Whiskey is liquor distilled from grain, and vodka is therefore whiskey. Underaged, over-distilled, heavily filtered whiskey, but still whiskey. It’s what remains of the stuff when you kill its body—pure spirit. And yet, you wouldn’t think that the soul of such a rugged distillation would turn out to be so…accommodating. Easy, if you prefer: It’ll mix with anything. Americans didn’t drink vodka until after 1945. Sure, it turned up from time to time in the 1930s, but oh-so-sparingly. A novelty, as it were. In 1950, forty thousand cases of vodka were sold. In 1955, four million. Now that’s marketing. In 1967, vodka outsold gin. In 1976, it outsold whiskey. Practically no flavor? That was a good thing. It’s what the people wanted.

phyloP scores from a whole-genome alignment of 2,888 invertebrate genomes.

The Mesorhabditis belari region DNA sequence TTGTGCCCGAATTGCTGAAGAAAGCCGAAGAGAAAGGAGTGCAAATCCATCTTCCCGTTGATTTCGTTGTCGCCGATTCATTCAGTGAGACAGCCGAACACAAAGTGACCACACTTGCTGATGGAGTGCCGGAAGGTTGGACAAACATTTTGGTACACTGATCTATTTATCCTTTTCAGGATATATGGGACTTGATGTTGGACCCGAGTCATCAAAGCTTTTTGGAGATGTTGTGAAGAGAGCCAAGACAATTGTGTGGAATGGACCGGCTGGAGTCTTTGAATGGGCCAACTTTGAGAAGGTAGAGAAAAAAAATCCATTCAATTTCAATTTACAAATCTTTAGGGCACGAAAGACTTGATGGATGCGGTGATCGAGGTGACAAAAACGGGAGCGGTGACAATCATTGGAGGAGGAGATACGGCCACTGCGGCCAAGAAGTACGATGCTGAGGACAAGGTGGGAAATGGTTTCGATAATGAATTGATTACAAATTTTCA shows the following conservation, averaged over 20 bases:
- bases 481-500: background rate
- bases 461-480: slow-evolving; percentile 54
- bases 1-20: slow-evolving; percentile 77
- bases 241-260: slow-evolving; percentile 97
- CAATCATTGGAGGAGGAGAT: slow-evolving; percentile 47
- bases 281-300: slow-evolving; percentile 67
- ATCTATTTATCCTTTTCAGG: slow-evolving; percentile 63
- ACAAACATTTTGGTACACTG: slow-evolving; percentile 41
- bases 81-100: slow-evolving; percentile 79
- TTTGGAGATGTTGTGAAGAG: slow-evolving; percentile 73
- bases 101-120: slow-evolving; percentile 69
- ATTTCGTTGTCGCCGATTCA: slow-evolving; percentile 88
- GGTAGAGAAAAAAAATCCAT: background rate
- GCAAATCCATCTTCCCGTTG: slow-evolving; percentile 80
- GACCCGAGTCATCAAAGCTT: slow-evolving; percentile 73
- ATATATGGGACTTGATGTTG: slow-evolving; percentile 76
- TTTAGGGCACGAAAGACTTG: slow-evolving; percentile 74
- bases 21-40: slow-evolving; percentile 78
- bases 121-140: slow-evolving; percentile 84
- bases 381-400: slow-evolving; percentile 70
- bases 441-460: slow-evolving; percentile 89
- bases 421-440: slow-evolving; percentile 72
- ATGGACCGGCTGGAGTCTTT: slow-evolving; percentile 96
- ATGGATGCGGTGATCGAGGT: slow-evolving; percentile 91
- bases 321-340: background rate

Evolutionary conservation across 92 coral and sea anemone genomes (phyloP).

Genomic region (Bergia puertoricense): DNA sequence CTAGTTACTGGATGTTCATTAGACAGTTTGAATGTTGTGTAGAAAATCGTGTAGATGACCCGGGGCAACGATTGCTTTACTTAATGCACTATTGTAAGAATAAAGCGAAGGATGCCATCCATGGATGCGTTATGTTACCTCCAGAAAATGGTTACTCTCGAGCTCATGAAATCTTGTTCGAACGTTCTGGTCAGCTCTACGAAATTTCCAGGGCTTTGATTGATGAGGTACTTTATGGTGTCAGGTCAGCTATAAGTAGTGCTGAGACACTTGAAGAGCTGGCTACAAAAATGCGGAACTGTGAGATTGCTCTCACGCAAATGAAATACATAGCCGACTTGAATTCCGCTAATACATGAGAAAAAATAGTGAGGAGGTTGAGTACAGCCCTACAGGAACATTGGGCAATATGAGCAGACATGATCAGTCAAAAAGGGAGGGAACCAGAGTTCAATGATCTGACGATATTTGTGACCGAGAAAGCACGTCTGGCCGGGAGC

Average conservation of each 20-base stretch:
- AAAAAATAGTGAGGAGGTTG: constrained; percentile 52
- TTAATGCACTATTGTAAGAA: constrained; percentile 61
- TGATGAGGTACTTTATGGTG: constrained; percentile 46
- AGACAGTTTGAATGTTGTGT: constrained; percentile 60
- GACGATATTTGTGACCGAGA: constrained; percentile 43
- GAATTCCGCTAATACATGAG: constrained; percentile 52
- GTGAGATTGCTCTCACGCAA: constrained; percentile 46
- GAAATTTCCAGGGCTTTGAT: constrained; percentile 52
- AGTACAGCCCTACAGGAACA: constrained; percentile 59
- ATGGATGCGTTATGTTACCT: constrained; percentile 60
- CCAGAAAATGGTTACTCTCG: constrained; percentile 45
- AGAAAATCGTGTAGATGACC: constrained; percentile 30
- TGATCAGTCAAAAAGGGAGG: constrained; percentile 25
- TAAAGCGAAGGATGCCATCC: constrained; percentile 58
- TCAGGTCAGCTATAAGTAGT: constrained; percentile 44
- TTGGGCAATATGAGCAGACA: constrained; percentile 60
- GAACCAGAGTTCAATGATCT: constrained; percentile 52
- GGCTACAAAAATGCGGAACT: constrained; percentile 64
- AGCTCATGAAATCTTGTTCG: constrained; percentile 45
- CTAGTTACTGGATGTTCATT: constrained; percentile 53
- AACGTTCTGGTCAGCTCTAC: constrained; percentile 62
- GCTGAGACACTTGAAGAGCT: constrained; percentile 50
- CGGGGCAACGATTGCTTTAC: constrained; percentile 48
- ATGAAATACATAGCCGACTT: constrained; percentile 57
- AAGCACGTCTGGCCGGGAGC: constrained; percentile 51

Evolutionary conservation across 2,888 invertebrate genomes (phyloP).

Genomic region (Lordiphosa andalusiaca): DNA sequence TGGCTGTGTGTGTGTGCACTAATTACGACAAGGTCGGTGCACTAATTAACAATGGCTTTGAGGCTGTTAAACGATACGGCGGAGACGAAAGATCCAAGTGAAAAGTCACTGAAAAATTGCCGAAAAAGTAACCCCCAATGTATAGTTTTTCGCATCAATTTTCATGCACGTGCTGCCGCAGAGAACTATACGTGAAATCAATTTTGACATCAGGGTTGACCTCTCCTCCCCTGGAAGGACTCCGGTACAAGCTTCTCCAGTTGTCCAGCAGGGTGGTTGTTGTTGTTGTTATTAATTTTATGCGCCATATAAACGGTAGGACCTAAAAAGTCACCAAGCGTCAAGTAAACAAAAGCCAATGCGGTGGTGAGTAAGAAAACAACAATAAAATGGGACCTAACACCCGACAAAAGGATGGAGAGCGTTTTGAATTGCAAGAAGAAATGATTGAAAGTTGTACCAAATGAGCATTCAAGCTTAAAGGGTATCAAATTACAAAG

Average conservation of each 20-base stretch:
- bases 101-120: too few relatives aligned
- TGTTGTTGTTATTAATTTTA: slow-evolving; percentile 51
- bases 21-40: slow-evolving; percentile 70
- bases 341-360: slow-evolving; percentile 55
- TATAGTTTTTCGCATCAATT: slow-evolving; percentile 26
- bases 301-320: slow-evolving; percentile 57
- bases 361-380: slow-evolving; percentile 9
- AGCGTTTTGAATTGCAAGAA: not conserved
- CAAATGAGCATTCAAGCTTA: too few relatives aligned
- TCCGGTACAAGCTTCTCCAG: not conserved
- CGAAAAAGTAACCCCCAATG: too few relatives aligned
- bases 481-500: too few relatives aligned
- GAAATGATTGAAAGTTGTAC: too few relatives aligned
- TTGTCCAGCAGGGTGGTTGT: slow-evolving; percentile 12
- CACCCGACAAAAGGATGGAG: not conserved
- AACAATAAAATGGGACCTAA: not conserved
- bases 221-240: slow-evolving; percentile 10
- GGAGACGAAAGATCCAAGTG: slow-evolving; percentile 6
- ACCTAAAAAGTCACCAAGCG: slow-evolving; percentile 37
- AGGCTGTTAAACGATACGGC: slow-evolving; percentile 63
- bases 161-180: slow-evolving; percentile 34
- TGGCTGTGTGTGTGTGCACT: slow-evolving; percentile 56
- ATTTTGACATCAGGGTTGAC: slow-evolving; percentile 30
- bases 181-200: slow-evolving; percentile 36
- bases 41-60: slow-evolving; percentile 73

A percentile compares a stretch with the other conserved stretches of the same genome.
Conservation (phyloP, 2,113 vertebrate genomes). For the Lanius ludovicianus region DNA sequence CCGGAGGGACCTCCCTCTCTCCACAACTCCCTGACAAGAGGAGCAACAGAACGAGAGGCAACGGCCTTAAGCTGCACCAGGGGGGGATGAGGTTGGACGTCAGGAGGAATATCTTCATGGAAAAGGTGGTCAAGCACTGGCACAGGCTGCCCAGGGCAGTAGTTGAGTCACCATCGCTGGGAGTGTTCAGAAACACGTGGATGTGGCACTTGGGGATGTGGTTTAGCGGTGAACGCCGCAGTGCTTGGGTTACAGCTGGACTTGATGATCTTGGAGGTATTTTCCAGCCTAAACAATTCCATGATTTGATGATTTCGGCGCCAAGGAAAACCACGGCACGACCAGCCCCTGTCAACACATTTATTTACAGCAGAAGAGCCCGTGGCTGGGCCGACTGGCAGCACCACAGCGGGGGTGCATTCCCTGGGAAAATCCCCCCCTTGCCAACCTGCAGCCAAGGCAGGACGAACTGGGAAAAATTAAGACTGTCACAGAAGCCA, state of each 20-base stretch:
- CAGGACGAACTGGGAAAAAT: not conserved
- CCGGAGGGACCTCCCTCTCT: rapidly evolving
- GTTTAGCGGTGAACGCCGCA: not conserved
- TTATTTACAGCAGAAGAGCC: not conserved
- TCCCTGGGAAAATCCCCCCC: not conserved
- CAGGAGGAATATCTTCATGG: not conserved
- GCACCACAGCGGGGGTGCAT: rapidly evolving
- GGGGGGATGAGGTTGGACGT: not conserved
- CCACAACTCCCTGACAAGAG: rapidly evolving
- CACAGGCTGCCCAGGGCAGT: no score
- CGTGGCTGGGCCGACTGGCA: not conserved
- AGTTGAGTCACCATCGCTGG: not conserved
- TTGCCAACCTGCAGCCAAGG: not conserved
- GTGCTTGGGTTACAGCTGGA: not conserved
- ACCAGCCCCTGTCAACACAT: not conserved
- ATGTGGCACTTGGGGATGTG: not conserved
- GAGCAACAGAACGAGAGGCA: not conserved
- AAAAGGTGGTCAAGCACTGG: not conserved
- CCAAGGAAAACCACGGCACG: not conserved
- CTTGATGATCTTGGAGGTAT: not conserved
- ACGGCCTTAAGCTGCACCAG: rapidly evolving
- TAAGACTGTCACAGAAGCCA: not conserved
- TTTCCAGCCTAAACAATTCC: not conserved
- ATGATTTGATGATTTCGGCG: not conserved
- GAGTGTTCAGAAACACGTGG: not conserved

The vodka martini itself is a fine drink—icy, refreshing, smooth. What it isn’t, however, is a martini. Those you make with gin. In fact, the vodka version used to have a name of its own, the Kangaroo. That never really caught on. Then it was the Vodkatini. But who’s going to say that? Now, of course, it’s calling itself “martini,” without a prefix. Such, we suppose, is the right of a conqueror. Here’s how to properly make one, shaken, with French vermouth. Bond would approve.
- Shake the ingredients well with cracked ice and strain into a chilled cocktail glass.
- Garnish with a twist (or an olive).
Truth be told, we find the vodka martini much improved by a dash of orange bitters. Up to you.
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